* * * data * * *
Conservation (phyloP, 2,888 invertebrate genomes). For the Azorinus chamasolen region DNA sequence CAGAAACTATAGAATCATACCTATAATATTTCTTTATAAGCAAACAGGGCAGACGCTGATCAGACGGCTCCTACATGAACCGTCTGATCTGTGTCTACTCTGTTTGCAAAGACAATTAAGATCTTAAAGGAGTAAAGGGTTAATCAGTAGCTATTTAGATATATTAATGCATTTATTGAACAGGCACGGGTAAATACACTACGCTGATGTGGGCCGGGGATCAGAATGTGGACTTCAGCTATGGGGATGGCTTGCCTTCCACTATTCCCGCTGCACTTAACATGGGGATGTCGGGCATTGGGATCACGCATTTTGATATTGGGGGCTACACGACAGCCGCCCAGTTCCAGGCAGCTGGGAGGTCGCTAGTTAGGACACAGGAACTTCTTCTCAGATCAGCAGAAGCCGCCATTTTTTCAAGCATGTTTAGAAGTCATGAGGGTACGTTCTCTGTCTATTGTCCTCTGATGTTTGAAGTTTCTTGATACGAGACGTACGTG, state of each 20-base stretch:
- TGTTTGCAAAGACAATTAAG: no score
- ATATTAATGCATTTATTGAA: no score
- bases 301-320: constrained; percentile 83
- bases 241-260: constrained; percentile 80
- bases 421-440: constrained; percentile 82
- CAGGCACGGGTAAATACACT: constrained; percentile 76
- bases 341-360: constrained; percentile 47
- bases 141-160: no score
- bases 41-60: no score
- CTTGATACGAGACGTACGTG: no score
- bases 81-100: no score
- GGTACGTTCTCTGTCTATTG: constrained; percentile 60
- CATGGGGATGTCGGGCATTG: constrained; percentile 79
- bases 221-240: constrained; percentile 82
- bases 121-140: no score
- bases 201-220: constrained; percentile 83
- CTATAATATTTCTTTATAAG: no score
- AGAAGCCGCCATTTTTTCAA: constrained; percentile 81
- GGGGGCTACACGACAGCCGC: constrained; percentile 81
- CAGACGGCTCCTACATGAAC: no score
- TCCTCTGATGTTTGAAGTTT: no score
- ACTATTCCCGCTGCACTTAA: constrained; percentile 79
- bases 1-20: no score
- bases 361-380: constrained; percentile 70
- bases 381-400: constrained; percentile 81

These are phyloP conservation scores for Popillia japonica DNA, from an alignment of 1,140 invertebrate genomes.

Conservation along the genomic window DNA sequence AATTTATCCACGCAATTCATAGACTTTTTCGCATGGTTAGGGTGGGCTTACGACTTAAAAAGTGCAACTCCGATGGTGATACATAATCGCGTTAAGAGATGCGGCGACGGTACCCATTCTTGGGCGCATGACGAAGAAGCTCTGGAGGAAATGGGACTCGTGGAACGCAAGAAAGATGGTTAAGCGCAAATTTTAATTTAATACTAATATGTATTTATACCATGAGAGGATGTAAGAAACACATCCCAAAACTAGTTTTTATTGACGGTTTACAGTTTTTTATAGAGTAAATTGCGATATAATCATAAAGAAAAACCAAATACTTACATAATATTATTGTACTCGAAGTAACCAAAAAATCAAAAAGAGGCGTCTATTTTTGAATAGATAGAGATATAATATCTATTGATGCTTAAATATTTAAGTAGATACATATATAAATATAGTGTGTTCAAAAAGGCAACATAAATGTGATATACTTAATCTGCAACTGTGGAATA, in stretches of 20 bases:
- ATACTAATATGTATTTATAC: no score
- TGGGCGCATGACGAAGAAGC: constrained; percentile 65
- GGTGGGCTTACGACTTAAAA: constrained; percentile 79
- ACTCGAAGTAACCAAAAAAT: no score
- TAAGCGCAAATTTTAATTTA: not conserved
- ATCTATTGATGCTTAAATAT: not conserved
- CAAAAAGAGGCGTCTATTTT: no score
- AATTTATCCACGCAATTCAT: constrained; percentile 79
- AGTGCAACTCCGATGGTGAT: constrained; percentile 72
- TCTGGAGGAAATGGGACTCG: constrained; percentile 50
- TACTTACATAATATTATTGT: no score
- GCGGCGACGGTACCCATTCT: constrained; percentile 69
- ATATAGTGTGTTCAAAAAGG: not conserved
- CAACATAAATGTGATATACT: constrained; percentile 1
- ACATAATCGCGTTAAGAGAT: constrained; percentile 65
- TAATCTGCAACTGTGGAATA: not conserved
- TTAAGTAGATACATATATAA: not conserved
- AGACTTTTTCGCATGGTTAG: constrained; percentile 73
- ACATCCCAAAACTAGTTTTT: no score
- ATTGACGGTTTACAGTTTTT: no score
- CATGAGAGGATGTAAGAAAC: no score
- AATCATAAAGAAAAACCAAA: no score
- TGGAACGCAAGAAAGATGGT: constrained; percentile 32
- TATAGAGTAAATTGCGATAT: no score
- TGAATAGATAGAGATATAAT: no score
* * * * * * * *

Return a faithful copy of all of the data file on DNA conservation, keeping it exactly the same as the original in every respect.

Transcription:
Conservation (phyloP, 2,888 invertebrate genomes). For the Azorinus chamasolen region DNA sequence CAGAAACTATAGAATCATACCTATAATATTTCTTTATAAGCAAACAGGGCAGACGCTGATCAGACGGCTCCTACATGAACCGTCTGATCTGTGTCTACTCTGTTTGCAAAGACAATTAAGATCTTAAAGGAGTAAAGGGTTAATCAGTAGCTATTTAGATATATTAATGCATTTATTGAACAGGCACGGGTAAATACACTACGCTGATGTGGGCCGGGGATCAGAATGTGGACTTCAGCTATGGGGATGGCTTGCCTTCCACTATTCCCGCTGCACTTAACATGGGGATGTCGGGCATTGGGATCACGCATTTTGATATTGGGGGCTACACGACAGCCGCCCAGTTCCAGGCAGCTGGGAGGTCGCTAGTTAGGACACAGGAACTTCTTCTCAGATCAGCAGAAGCCGCCATTTTTTCAAGCATGTTTAGAAGTCATGAGGGTACGTTCTCTGTCTATTGTCCTCTGATGTTTGAAGTTTCTTGATACGAGACGTACGTG, state of each 20-base stretch:
- TGTTTGCAAAGACAATTAAG: no score
- ATATTAATGCATTTATTGAA: no score
- bases 301-320: constrained; percentile 83
- bases 241-260: constrained; percentile 80
- bases 421-440: constrained; percentile 82
- CAGGCACGGGTAAATACACT: constrained; percentile 76
- bases 341-360: constrained; percentile 47
- bases 141-160: no score
- bases 41-60: no score
- CTTGATACGAGACGTACGTG: no score
- bases 81-100: no score
- GGTACGTTCTCTGTCTATTG: constrained; percentile 60
- CATGGGGATGTCGGGCATTG: constrained; percentile 79
- bases 221-240: constrained; percentile 82
- bases 121-140: no score
- bases 201-220: constrained; percentile 83
- CTATAATATTTCTTTATAAG: no score
- AGAAGCCGCCATTTTTTCAA: constrained; percentile 81
- GGGGGCTACACGACAGCCGC: constrained; percentile 81
- CAGACGGCTCCTACATGAAC: no score
- TCCTCTGATGTTTGAAGTTT: no score
- ACTATTCCCGCTGCACTTAA: constrained; percentile 79
- bases 1-20: no score
- bases 361-380: constrained; percentile 70
- bases 381-400: constrained; percentile 81

These are phyloP conservation scores for Popillia japonica DNA, from an alignment of 1,140 invertebrate genomes.

Conservation along the genomic window DNA sequence AATTTATCCACGCAATTCATAGACTTTTTCGCATGGTTAGGGTGGGCTTACGACTTAAAAAGTGCAACTCCGATGGTGATACATAATCGCGTTAAGAGATGCGGCGACGGTACCCATTCTTGGGCGCATGACGAAGAAGCTCTGGAGGAAATGGGACTCGTGGAACGCAAGAAAGATGGTTAAGCGCAAATTTTAATTTAATACTAATATGTATTTATACCATGAGAGGATGTAAGAAACACATCCCAAAACTAGTTTTTATTGACGGTTTACAGTTTTTTATAGAGTAAATTGCGATATAATCATAAAGAAAAACCAAATACTTACATAATATTATTGTACTCGAAGTAACCAAAAAATCAAAAAGAGGCGTCTATTTTTGAATAGATAGAGATATAATATCTATTGATGCTTAAATATTTAAGTAGATACATATATAAATATAGTGTGTTCAAAAAGGCAACATAAATGTGATATACTTAATCTGCAACTGTGGAATA, in stretches of 20 bases:
- ATACTAATATGTATTTATAC: no score
- TGGGCGCATGACGAAGAAGC: constrained; percentile 65
- GGTGGGCTTACGACTTAAAA: constrained; percentile 79
- ACTCGAAGTAACCAAAAAAT: no score
- TAAGCGCAAATTTTAATTTA: not conserved
- ATCTATTGATGCTTAAATAT: not conserved
- CAAAAAGAGGCGTCTATTTT: no score
- AATTTATCCACGCAATTCAT: constrained; percentile 79
- AGTGCAACTCCGATGGTGAT: constrained; percentile 72
- TCTGGAGGAAATGGGACTCG: constrained; percentile 50
- TACTTACATAATATTATTGT: no score
- GCGGCGACGGTACCCATTCT: constrained; percentile 69
- ATATAGTGTGTTCAAAAAGG: not conserved
- CAACATAAATGTGATATACT: constrained; percentile 1
- ACATAATCGCGTTAAGAGAT: constrained; percentile 65
- TAATCTGCAACTGTGGAATA: not conserved
- TTAAGTAGATACATATATAA: not conserved
- AGACTTTTTCGCATGGTTAG: constrained; percentile 73
- ACATCCCAAAACTAGTTTTT: no score
- ATTGACGGTTTACAGTTTTT: no score
- CATGAGAGGATGTAAGAAAC: no score
- AATCATAAAGAAAAACCAAA: no score
- TGGAACGCAAGAAAGATGGT: constrained; percentile 32
- TATAGAGTAAATTGCGATAT: no score
- TGAATAGATAGAGATATAAT: no score